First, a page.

"To some extent these affiliations are supposed to be [for] life, but I don't know whether that's the case."
State officials say they have flagged gang ties of about 7,400 inmates and detainees since 2007. The BGF is now the second-largest group after the Bloods, according to Gary D. Maynard, the secretary of the Department of Public Safety and Correctional Services, which runs the city jail.
The BGF emerged as the dominant group at the city detention center in 2006, according to the indictment. And toward the end of the investigation into White, some jail officials came to regard the gang's power as an inevitable fact of life, an affidavit states.
White had been held at the jail an unusually long time awaiting trial. He is accused in the November 2009 shooting of Devon Butler, a former associate in a drug-dealing operation, according to a summary of a conversation between Butler and a prosecutor included in court records.
The case twice went to trial, both times ending in a hung jury. Last summer, White allegedly made a move to bring the case to an end. When he saw Butler, who was also facing criminal charges, in a holding area at the courthouse, prosecutors allege in court filings, White offered him $15,000 to stop cooperating and implied a threat to Butler's family.
Creston P. Smith, White's attorney in the state case, declined to comment. White had no lawyer listed in the recent federal case.
One way or another, jail officials knew White's protracted stay would eventually end. Someday he would either be sent to prison or released back onto the street.
According to a summary of wiretapped conversations made public last week, one corrections lieutenant at the jail was already making plans for that day.
The lieutenant approached Joseph Young, a gang member known as Monster who was seen as White's heir apparent, and offered him a deal: Young could keep making money selling contraband if he kept a lid on violence, according to the FBI.
Yet the gang's strong structure apparently aided prosecutors too. Rosenstein said better-organized groups can be easier to target for major investigations. Federal investigators were able to use the illicit phones against the alleged gang members, getting wiretaps from members on the periphery and worming their way inward.
Rosenstein said it can be hard to prosecute gang crimes without wiretaps and other outside evidence, because informants are usually criminals and therefore vulnerable on the witness stand. Doing a combined gang and corruption investigation is doubly hard, he said, because the targets on the corruption end — in this case, corrections officers — usually don't have criminal records.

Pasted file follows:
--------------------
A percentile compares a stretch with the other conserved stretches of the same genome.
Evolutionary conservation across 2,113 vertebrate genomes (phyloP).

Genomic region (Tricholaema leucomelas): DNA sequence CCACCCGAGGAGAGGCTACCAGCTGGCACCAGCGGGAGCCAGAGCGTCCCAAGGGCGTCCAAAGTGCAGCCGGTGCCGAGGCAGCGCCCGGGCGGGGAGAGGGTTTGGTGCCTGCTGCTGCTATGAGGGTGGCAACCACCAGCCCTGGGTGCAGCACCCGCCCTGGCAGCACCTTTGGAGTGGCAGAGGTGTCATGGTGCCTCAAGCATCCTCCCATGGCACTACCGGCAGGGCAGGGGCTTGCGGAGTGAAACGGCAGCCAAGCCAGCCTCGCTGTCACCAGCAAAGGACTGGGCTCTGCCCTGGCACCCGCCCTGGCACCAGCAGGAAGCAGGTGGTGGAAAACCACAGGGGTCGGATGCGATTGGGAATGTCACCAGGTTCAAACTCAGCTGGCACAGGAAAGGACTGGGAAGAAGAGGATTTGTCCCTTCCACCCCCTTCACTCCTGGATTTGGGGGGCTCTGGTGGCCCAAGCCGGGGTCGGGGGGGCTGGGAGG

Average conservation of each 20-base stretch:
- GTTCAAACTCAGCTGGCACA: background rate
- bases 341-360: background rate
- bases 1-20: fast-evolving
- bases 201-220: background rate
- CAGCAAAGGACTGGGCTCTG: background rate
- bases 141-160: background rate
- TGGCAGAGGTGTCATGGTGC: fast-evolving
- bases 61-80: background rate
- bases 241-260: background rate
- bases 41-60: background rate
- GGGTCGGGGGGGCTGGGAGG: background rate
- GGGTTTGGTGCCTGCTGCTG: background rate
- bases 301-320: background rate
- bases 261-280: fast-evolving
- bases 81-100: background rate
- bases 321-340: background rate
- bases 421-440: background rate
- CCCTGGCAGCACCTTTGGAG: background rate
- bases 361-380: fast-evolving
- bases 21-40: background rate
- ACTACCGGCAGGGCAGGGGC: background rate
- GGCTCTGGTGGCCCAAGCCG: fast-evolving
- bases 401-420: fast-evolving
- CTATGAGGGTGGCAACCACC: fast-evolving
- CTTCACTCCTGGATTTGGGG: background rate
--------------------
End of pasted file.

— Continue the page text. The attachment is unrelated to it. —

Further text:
"It's the same challenge because they've got clean records and that heightens the likelihood of an acquittal if you don't have unimpeachable evidence," he said. "You need more than just the testimony of a criminal."
And if a gang is highly organized, authorities must target a greater number of its members, Rosenstein said, "because there is structure to the gang; when you remove one leader another will step in."
Gaston, the former New York corrections system leader, recently retired from a second career as a University of Maryland criminology professor and still consults for governments. He has been an adviser on combating jail takeovers by inmates and best practices for maintaining security and control.
As with other prison gangs, the Black Guerrilla Family has low-level "grunts," middlemen and higher-ranking leaders in prisons, who all may be "acting on the orders of those on the street," Gaston said.
"They do not operate in a vacuum. What they are doing in the jail has to be coordinated in the streets," he said. "The higher-ups have a plan. They obviously have a plan [for] what comes in and what comes out" of the jail.
To meet the demands of outside bosses, locked-up gang members are constantly angling for influence within the facility, looking for ways to intimidate guards or skirt security protocols, Gaston said.
"This is not a haphazard group of guys who just happened to get together," he said. "This is not a mob, this is a gang."